Switch to English Language Passer en langue française Omschakelen naar Nederlandse Taal Wechseln Sie zu deutschen Sprache Passa alla lingua italiana
Members: 69,761   Posts: 1,516,109   Online: 932
      
Results 1 to 10 of 10

Thread: uncurling film

  1. #1

    Join Date
    Nov 2004
    Location
    Savannah, GA
    Shooter
    4x5 Format
    Posts
    8

    uncurling film

    Does anyone have any tricks or ideas on how to uncurl 120 film after development? I just can't stand having my negative sleeves curl up on me. Anyone have any ideas?

  2. #2
    Kevin Caulfield's Avatar
    Join Date
    Aug 2004
    Location
    Melbourne, Australia
    Shooter
    Multi Format
    Posts
    3,091
    Blog Entries
    5
    Images
    52
    Any particualr type of 120 film you're having trouble with? Are you using film clips when drying your film? The only film I've had curling issues with is Kodak B&W IR 35mm film, probably because it has a very thin base. Usually any film with a little bit of curl is fine after a couple of days in archival plastic file sheets.

  3. #3

    Join Date
    Mar 2003
    Location
    Walnut Creek, California
    Shooter
    Large Format
    Posts
    558
    Images
    14
    Quote Originally Posted by Jepaul20
    Does anyone have any tricks or ideas on how to uncurl 120 film after development? I just can't stand having my negative sleeves curl up on me. Anyone have any ideas?
    I have had this happen with the Bergger films and some of the J&C films. The problem I believe is mechanical (I was never any good at physics) and the emulsion/backing contains energy that causes it to curl. Probably made worse by the material used.

    So my cure, twofold. I hang a very heavy weight (three leaded film clips) when drying and leave in my drying tent overnight. Then into the negatives sheets then under a very heavy book. Does it work, well sometimes it does, other times it looks OK until you take the negative out of the sleeve then it curls up like a pill bug ---arrgh.

    Mike

  4. #4

    Join Date
    Oct 2004
    Shooter
    Multi Format
    Posts
    726
    I agree with Mike: use heavily weighted film clips when drying, then put the negs in sleeves under a heavy book (or pile of heavy books). I use a lot of Kodak Tech Pan, which is also a terror for curling, again because of the thin base. I have just been printing a load of 35mm nitro cellulose negs taken during WWII and kept ever since rolled up tight in film cans. They uncurled the same way, although that one took a while. If all else fails, once the negs are in the sleves roll them up against the curl and keep them that way for a day with rubber bands.

    David.

  5. #5

    Join Date
    Mar 2004
    Shooter
    Multi Format
    Posts
    965
    Images
    58
    I dry my 120 film in the steel reels, in a PVC tube with a hair dryer duct taped to one end. I just put the film in the sleeves, and the weight of the other sleeves and contact sheets in the binder flatten it. Haven't had any trouble yet, which surprised me since I used to dry my film by hanging with weights on the bottom. BTW, this is for 120 Macophot (efke) and 35mm tri-x.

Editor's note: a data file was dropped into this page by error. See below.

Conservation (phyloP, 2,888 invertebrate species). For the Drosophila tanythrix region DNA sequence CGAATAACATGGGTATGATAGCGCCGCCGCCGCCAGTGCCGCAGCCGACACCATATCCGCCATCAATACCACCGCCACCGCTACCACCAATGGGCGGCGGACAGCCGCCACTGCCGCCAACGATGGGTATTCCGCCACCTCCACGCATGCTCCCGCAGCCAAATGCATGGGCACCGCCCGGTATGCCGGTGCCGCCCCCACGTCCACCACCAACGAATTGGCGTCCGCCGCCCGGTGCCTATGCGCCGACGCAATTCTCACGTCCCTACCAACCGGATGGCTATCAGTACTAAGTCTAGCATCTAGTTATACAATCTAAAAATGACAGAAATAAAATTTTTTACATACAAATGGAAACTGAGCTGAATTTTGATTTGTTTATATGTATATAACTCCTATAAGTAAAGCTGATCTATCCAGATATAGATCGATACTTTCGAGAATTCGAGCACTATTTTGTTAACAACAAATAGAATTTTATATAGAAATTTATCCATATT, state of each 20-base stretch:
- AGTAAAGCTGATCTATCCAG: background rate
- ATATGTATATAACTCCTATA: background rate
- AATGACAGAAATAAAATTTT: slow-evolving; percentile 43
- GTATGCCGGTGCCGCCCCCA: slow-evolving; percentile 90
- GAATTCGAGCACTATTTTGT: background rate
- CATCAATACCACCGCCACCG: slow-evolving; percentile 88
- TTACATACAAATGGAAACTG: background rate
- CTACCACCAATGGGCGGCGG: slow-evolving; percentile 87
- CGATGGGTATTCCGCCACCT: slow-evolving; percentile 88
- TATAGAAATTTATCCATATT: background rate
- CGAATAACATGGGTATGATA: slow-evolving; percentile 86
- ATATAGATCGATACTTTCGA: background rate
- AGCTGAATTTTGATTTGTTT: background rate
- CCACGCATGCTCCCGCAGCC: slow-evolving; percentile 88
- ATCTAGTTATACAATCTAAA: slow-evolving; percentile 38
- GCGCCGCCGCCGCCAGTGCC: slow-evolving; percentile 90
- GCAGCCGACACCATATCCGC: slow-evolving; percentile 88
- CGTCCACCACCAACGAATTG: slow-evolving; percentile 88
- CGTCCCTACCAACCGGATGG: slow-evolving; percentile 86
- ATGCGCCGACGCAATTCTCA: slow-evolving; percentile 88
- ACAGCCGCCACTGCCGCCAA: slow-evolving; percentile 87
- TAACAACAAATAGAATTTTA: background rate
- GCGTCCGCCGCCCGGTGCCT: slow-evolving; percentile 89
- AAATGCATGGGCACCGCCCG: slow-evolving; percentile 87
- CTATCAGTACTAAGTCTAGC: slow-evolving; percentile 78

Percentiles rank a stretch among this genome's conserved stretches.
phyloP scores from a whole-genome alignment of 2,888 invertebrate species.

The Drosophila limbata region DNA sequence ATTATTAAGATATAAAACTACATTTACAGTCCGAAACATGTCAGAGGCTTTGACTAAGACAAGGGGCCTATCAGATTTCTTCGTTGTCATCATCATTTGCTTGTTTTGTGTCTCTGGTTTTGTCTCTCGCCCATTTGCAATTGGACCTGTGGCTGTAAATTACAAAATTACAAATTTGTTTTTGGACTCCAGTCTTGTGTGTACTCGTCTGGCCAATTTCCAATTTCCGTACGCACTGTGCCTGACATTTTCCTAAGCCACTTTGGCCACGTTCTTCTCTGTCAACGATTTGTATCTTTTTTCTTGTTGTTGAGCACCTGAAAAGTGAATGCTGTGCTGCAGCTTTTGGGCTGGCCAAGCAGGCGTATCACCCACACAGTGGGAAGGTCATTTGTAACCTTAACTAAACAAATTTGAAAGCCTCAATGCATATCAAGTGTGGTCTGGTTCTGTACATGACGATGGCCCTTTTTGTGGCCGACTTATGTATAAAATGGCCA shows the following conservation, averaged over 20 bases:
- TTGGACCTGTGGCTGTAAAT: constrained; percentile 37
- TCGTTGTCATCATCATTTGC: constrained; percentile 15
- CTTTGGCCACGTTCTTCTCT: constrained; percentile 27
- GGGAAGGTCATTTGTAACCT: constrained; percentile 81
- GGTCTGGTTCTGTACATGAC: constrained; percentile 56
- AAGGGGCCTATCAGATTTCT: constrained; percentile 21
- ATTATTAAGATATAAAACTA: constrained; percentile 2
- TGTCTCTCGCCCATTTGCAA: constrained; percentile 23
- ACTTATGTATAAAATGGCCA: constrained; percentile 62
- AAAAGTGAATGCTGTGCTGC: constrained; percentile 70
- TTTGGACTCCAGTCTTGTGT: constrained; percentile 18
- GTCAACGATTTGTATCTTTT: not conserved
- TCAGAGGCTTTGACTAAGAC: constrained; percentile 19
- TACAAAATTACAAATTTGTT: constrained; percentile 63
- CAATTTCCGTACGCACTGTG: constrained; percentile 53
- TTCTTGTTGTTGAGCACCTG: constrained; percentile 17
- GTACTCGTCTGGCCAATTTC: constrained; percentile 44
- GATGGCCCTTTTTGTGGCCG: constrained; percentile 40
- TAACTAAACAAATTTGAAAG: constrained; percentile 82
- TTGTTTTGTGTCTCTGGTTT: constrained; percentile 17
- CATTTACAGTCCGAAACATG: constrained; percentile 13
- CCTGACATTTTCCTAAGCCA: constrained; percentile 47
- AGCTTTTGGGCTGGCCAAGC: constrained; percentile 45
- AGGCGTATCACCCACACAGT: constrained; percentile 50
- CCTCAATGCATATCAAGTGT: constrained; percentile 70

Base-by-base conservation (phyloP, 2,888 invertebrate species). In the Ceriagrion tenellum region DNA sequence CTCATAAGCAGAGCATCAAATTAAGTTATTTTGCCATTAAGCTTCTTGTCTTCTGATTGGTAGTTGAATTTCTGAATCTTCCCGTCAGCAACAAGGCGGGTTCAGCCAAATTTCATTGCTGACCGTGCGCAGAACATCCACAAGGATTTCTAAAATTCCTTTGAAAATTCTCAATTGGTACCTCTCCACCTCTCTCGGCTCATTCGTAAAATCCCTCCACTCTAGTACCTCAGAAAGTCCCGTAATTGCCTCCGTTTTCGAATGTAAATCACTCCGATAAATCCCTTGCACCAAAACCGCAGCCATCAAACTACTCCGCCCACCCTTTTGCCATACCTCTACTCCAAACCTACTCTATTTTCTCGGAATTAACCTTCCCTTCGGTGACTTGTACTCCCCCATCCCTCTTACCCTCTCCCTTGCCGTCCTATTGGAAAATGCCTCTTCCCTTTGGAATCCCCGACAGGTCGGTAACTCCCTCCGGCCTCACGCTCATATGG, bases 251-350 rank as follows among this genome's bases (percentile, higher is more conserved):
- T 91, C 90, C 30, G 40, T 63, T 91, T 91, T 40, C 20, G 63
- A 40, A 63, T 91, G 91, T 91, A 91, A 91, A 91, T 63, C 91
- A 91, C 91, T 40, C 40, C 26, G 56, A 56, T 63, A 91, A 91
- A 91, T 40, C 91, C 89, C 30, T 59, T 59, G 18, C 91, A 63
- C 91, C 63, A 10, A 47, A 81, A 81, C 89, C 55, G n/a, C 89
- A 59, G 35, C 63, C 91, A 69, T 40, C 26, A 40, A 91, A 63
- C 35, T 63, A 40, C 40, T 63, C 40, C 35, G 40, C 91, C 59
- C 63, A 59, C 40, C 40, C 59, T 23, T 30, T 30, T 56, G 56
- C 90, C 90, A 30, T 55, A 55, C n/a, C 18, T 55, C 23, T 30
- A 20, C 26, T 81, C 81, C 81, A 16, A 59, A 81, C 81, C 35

André

  6. #6
    VoidoidRamone's Avatar
    Join Date
    Aug 2004
    Location
    New York City
    Shooter
    Multi Format
    Posts
    490
    Two films that curl a lot for me are JandC Pro 100 and Arista.EDU 400 (I haven't used the 100 or 200 yet, so I'm not sure about those). The JandC eventually got flat after I got them sleeved and under some weight for a while, but I can't get the Arista.EDU flat no matter what I do.
    -Grant

  7. #7

    Join Date
    Dec 2004
    Shooter
    Multi Format
    Posts
    168
    While some "cheap" film may be inherently "curly", weighted, slow drying (without) heat, helped me.

  8. #8
    rbarker's Avatar
    Join Date
    Oct 2004
    Location
    Rio Rancho, NM
    Shooter
    Multi Format
    Posts
    2,222
    Images
    2
    The weighted clips that have been suggested seem to help, as well as slower drying. I've also used the reverse curl trick, both with the cut strips in acetate sheets and with the whole roll, leaving it for a couple of days. The reverse curl it imparts flattens quickly, and the film seems to stay pretty flat after that point.
    [COLOR=SlateGray]"You can't depend on your eyes if your imagination is out of focus." -Mark Twain[/COLOR]

    Ralph Barker
    Rio Rancho, NM

  9. #9
    djklmnop's Avatar
    Join Date
    Jan 2004
    Shooter
    4x5 Format
    Posts
    230
    Images
    9
    I notice that when I leave the film hung until the next day, they usually end up nice and flat. When I take em out after they are dry enough for storage, they end up curling.
    Money is not the problem. The problem is, I don't have any.

  10. #10
    rogueish's Avatar
    Join Date
    Apr 2004
    Location
    3rd Rock
    Shooter
    Multi Format
    Posts
    877
    I have found when the humdity is very low (ie winter) the film tends to curl more. If it is low, try increasing the humidity to 40%+. It will increase your drying time but might help with the curl.
    Last edited by rogueish; 01-12-2005 at 07:00 AM. Click to view previous post history. Reason: typing too fast



 

APUG PARTNERS EQUALLY FUNDING OUR COMMUNITY:



Contact Us  |  Support Us!  |  Advertise  |  Site Terms  |  Archive  —   Search  |  Mobile Device Access  |  RSS  |  Facebook  |  Linkedin